- Apr 24, 2016
In a test involving real attack scenarios, 26 protection solutions for consumer users and corporate users demonstrate their performance. In the series of Advanced Threat Protection tests, the lab investigates how successfully the products protect against ransomware. Each step of the malware attack is logged and evaluated, right through to an encryption. Many solutions do exactly what they promise: offer protection against ransomware. But not all solutions pass the test with flying colors.
The Advanced Threat Protection tests provide vendors and users with substantial findings as to how securely a product can protect against ransomware in real-life scenarios. 12 products for consumer users and 14 protection solutions for business users are subjected to the current test. The manufacturers of the products for consumer users are: Avast, AVG, Bitdefender, F-Secure, G DATA, K7 Computing, Kaspersky, Microsoft, Microworld, NortonLifeLock, PC Matic and VIPRE Security.
The solutions tested for business users are products from the following vendors: Acronis, Avast, Bitdefender (two versions), Comodo, F-Secure, G DATA, Kaspersky (two versions), Microsoft, Seqrite, Symantec, Trellix and VMware.
All the products have to successfully defend against ransomware in 10 real-life scenarios under Windows 10. The test involves threats such as files containing hidden malware in archives, PowerPoint files with scripts or HTML files with malicious content. The 10 charts on the “test scenarios” list the type of attack and each step taken to fend it off. The lab even specifies the definitions in MITRE ATT&CK technique codes. Anyone interested in finding out more about the specific technical steps involved in an Advanced Threat Protection test can refer to the published article New Lines of Defense:EPPs and EDRs Put to the Test Against APT and Ransomware Attacks for more detailed information.
Consumer users: live attack test with ransomware
In the current test, 12 consumer products from the following vendors are being subjected to the tests performed by the experts in the lab: Avast, AVG, Bitdefender, F-Secure, G DATA, K7 Computing, Kaspersky, Microsoft, Microworld, NortonLifeLock, PC Matic and VIPRE Security.
Each of the products has to prove its worth in the 10 scenarios with various modes of attack. All of the attacks involve the user receiving an e-mail with an attachment. This attachment is dangerous in each of the scenarios, for example infected PowerPoint files, scripts or packed archives containing malware. The test shows that all of the products already detect the attackers in the first steps (initial access or execution). 11 of the 12 protection packages also block any further execution of the attack at this stage and therefore receive the full total of 40 points. Only K7 Computing has a problem: although it detects the attack, it nonetheless still allows the attacker to create a file further down the line in scenario number 6. Although this file is harmless, 0.5 points are deducted from the overall score.
The end result of the test for home user products reveals that 11 products receive the full score of 40 points, while K7 Computing is awarded 39.5 points. Given that all of the products tested achieve at least 75 percent (30 points) of the maximum of 40 points, they all receive the “Advanced Certified” certificate.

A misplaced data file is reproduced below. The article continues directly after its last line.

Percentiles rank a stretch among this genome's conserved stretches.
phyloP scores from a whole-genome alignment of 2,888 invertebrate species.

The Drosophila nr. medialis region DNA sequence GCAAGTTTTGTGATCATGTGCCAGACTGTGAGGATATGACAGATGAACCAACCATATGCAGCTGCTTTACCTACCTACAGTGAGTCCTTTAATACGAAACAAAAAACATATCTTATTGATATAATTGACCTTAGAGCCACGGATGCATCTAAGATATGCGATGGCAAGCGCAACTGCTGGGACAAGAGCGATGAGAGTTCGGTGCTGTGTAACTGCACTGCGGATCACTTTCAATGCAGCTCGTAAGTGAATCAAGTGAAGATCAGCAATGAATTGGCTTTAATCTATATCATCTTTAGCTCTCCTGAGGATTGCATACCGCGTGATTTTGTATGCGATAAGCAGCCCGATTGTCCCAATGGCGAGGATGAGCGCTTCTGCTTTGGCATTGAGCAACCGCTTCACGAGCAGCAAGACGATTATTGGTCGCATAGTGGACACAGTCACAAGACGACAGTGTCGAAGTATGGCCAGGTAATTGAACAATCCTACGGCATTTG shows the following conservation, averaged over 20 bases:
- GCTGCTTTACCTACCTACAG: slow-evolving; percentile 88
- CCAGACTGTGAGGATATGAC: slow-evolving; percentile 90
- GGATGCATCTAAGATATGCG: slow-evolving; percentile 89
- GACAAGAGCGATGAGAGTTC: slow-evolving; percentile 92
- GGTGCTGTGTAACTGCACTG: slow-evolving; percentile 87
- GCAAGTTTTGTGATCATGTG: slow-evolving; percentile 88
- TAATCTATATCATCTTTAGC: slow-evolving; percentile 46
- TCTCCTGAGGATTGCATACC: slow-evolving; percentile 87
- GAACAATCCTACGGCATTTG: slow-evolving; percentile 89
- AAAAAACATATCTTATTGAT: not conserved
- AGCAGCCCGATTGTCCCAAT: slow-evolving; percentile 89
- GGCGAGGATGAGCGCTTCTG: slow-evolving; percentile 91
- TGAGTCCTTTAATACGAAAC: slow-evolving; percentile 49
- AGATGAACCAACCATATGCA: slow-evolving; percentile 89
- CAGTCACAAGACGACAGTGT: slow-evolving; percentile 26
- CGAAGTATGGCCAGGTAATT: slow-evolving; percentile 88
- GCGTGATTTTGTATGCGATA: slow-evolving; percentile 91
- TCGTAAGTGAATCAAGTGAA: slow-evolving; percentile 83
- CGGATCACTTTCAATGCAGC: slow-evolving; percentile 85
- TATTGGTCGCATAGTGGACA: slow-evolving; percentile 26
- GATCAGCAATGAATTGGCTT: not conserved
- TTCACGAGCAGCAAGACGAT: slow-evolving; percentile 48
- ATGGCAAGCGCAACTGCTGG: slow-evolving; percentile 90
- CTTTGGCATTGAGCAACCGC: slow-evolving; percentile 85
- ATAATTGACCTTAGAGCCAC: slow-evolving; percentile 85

Corporate users: live attack test with ransomware
The lab is testing 14 protection solutions for company networks in 10 real-life scenarios. Products from the following vendors are being put to the test: Acronis, Avast, Bitdefender (two versions), Comodo, F-Secure, G DATA, Kaspersky (two versions), Microsoft, Seqrite, Symantec, Trellix and VMware.
This test also involves the 10 defined scenarios. The primary mode of attack is an e-mail with an infected attachment. The attachment always contains dangerous attackers, for example in the form of Office files with scripts, which then execute further steps via tools such as PowerShell.
In the test, all of the products already detect the attackers in the first steps (initial access or execution). Only 10 of the 14 products, however, are able to detect the attacks and fully block them. The four products from Symantec, Seqrite, VMware and Trellix allow the attack to progress further.
The Symantec and Seqrite solutions fail to prevent the encryption of individual files in further steps, as does VMware, which additionally allows the background file of the desktop to be changed. It usually contains a reference to the attack by the ransomware group.
Trellix has the same problem as VMware – but the background image of the desktop is not changed once, but seven times. Although the file itself is harmless, points are deducted in each individual case.
In the final result, 10 products for corporate users achieve the full total of 40 points. These are followed by Symantec with 39.5 points, Seqrite and VMware with 39 points each and finally Trellix with 36.5 points.
All of the business products are awarded the “Advanced Approved Endpoint Protection” certificate because they achieve 75 percent (30 points) of the maximum protection score of 40 points.
In a test involving real attack scenarios, 26 protection solutions for consumer users and corporate users demonstrate their performance. In the series of Advanced Threat Protection tests, the lab investigates how successfully the products protect against ransomware. Each step of the malware...